"O zittre nicht, mein lieber Sohn" ("Oh, tremble not, my dear son") is the first aria performed by the Queen of the Night (a famous soprano coloratura part) in Mozart's singspiel The Magic Flute (Die Zauberflöte). It is not as well known as the Queen's second aria, "Der Hölle Rache kocht in meinem Herzen", though no less demanding; the aria requires a soprano coloratura with extremely high tessitura and great vocal flexibility.
The role of Queen of the Night demands a range that until Mozart's time was almost never called for, and this opened the door for later composers to call for specific kind of singers (lyric, dramatic, coloratura etc.), rather than just "soprano", "tenor" etc.
The part, in whole, includes two arias, O zittre nicht and Der Hölle Rache. The first calls for a rather lyric and flexible voice while the second requires a dramatic and powerful voice. Originally, the part was written for Josepha Hofer, the composer's sister-in-law, whose voice possessed both of these qualities. Most modern performers are specialists in either lyric or dramatic style. This, along with the difficulty of the two arias, makes the role of the Queen of the Night one of the most demanding in operatic repertoire.
In the preceding scene, Prince Tamino was shown a portrait of the Queen's daughter Pamina and fell instantly in love with her, singing of his feelings in the aria "Dies Bildnis ist bezaubernd schön". The Queen then makes a dramatic entrance, preceded by the Three Ladies calling to Tamino "Sie kommt! Sie kommt!" ("[Here] she comes!"). The grand entrance music for the Queen is in B♭, marked Allegro maestoso, with the following stage direction:The mountains [in the scenery] are parted, and the stage is transformed into a magnificent chamber. The Queen is seated on a throne adorned with shining stars.
Not all modern productions adhere to this prescription.
In the aria, the Queen first quiets Tamino's fears and attempts to befriend him, then tells the sad, although misleading, tale of Pamina's abduction by Sarastro, and finally makes a stirring plea to Tamino to rescue her daughter. As the aria ends, the Queen and the Three Ladies leave the stage, leaving the astonished Tamino to ponder his task and gather his resolve. A performance takes about five minutes.
The lyrics for the aria were written by the opera's librettist Emanuel Schikaneder. Schikaneder was the impresario for whom the opera was written as well as the first performer of the role of Papageno.
There are five quatrains, of which the third is written in amphibrachic dimeter and the remaining ones in iambic tetrameter, which is the normal meter for The Magic Flute. Mozart repeats the words "ach helft!" ("Oh, help!") and "Du" ("you", three times), so the lines with these words are not iambic tetrameters as they are actually sung. The rhyme scheme is [AABB][CDCD][EEFF][GHGH][IJIJ].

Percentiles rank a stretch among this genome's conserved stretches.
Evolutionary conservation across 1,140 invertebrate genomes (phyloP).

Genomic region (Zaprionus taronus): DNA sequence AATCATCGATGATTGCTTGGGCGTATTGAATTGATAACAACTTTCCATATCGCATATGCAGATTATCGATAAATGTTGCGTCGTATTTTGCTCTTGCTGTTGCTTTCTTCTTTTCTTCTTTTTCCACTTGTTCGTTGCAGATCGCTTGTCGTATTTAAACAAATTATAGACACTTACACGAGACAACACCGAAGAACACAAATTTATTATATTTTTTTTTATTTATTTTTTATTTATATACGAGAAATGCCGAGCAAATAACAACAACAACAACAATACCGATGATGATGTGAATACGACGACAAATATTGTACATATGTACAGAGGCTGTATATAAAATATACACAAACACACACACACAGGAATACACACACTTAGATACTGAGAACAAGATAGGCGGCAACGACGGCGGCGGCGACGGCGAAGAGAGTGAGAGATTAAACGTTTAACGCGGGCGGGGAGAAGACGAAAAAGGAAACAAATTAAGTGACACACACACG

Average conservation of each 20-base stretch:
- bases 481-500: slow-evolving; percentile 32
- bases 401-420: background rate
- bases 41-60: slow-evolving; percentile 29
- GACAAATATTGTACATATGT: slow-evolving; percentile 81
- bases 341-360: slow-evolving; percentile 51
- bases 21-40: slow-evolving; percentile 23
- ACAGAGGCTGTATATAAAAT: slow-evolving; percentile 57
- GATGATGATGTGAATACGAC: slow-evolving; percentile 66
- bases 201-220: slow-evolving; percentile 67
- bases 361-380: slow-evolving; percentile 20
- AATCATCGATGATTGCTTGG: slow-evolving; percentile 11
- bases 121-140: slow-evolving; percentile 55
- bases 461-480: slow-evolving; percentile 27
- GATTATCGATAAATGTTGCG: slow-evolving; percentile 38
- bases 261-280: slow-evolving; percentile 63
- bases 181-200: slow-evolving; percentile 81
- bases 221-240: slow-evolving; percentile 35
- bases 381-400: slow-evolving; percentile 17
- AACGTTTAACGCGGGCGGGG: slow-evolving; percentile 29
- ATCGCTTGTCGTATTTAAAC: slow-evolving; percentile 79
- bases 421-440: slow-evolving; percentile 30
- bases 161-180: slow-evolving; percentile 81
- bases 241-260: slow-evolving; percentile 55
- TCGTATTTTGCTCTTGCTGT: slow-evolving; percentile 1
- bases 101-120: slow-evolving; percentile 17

The soprano soloist (vocal range: D4 to F6) performs with an orchestra consisting of pairs of oboes, bassoons, horns, and strings. The three parts of the Queen's discourse are set as musically separate items, each marked by a change in key:
- Recitative (B♭ major) – continues the Allegro maestoso tempo marking of the entrance music, but often performed in free tempo
- First part of the aria (G minor) – Andante
- Second part of the aria (back to B♭ major) – Allegro moderato
It is in the third part that the music reaches a high level of virtuosity for the soloist, including the following very difficult coloratura:
It can be seen that Mozart aligned the text (dann) to give the singer the most sonorous and singable vowel "a" for most of the passage.
The highest note, F6 in scientific pitch notation, is claimed by a posthumous witness to have been mentioned by Mozart on his deathbed; the composer was (if the story is true) imagining his sister-in-law's performance. See Death of Mozart.
While countless audiences have enjoyed hearing skilled sopranos navigate the difficult coloratura passage, Spike Hughes detects a more significant purpose in Mozart's writing:
The coloratura, which is never overdone for a moment in this aria, has a tremendous dramatic impact. It is not intended as a display of a singer's vocal prowess but of the Queen's character and as [in] Die Entführung ... coloratura is often synonymous in Mozart's mind with resolution and anger.